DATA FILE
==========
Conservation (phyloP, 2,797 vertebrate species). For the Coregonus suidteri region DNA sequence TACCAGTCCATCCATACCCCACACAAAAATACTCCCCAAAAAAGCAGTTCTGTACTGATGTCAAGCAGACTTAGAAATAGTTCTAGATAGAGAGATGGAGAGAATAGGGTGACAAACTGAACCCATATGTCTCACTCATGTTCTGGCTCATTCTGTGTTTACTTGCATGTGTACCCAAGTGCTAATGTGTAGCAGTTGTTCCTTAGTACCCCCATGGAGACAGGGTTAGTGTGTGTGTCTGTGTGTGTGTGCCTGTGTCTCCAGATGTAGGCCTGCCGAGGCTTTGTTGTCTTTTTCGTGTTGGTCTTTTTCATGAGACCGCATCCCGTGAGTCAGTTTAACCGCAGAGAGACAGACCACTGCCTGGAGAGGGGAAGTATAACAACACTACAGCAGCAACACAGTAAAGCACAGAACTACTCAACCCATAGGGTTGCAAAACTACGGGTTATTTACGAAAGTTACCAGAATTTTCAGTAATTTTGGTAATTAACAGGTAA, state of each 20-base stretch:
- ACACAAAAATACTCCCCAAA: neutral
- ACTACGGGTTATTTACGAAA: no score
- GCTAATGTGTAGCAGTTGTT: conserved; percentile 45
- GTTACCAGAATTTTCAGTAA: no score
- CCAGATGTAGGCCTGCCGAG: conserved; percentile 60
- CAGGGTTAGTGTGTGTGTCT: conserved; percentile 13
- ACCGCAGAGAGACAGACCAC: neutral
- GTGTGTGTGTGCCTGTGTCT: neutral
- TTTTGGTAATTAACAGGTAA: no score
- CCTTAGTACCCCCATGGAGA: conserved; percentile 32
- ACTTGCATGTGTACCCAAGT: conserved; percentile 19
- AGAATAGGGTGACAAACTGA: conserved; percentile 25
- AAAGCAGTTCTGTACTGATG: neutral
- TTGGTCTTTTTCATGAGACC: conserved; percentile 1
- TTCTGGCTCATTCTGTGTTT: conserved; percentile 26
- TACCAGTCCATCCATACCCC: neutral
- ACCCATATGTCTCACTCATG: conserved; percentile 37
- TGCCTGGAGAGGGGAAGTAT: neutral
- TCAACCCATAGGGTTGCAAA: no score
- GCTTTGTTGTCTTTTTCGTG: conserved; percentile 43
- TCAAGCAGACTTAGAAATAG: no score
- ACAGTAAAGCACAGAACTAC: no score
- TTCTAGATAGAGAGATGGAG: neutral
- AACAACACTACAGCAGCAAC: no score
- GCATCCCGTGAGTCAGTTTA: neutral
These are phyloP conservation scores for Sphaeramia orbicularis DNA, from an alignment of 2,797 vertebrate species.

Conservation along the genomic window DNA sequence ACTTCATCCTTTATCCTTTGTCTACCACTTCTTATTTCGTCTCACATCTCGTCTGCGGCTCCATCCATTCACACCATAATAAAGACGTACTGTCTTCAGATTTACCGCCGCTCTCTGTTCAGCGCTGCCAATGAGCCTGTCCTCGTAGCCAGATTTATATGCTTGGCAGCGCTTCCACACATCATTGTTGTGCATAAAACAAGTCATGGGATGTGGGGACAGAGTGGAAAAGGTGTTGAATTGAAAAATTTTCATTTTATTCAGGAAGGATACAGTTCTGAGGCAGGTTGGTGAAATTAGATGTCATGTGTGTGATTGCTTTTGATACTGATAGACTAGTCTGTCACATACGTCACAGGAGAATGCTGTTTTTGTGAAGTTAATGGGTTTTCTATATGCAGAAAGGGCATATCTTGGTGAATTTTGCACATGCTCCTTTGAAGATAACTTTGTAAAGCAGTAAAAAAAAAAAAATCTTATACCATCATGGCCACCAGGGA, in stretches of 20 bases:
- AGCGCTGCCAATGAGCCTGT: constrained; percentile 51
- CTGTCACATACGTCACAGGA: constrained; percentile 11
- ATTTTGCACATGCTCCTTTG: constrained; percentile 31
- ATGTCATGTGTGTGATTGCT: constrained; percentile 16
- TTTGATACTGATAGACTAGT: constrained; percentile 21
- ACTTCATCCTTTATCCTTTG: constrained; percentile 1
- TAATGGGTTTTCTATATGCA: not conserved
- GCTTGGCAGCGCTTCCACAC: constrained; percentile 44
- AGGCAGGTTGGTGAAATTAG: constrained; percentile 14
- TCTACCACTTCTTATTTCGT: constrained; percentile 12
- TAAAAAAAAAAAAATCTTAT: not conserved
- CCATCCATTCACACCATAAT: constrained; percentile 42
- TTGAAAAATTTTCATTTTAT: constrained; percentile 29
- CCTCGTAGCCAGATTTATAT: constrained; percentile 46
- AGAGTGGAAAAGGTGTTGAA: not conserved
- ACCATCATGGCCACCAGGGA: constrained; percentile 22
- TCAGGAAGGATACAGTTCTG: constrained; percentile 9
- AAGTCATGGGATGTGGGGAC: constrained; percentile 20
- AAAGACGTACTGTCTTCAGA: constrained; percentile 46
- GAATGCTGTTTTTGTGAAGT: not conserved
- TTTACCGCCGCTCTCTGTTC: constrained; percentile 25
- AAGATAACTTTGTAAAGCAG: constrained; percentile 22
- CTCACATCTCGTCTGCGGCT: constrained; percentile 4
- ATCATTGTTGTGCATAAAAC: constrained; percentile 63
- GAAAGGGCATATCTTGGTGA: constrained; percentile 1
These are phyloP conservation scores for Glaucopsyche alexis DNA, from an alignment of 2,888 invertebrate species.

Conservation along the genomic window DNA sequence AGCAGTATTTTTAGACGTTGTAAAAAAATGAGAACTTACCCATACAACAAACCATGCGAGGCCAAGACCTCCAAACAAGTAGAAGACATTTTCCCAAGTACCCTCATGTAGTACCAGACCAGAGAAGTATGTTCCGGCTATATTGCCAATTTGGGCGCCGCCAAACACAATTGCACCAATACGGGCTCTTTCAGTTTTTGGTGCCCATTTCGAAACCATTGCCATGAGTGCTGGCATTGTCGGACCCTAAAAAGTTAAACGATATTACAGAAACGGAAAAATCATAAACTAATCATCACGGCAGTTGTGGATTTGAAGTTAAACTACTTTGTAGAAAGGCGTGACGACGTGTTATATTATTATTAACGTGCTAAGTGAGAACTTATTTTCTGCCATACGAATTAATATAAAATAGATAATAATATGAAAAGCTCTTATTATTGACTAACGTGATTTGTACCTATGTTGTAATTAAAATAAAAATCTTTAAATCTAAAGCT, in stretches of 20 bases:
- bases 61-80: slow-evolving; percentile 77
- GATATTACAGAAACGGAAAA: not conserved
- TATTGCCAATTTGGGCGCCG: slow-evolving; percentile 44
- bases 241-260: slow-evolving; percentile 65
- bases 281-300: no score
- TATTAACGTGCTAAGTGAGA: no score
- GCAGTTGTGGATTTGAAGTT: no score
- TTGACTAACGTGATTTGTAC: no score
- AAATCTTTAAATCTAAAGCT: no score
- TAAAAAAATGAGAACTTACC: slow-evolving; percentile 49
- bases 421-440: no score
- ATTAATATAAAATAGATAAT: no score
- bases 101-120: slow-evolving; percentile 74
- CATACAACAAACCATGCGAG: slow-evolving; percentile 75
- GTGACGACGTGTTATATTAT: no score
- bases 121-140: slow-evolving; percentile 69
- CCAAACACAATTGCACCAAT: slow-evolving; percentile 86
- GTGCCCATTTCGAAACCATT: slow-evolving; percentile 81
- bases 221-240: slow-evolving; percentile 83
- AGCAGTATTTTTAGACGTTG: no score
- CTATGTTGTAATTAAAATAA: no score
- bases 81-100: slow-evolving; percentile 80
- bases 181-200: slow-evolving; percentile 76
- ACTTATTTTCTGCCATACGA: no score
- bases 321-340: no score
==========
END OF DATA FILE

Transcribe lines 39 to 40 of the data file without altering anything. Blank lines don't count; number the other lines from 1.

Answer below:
- TAAAAAAAAAAAAATCTTAT: not conserved
- CCATCCATTCACACCATAAT: constrained; percentile 42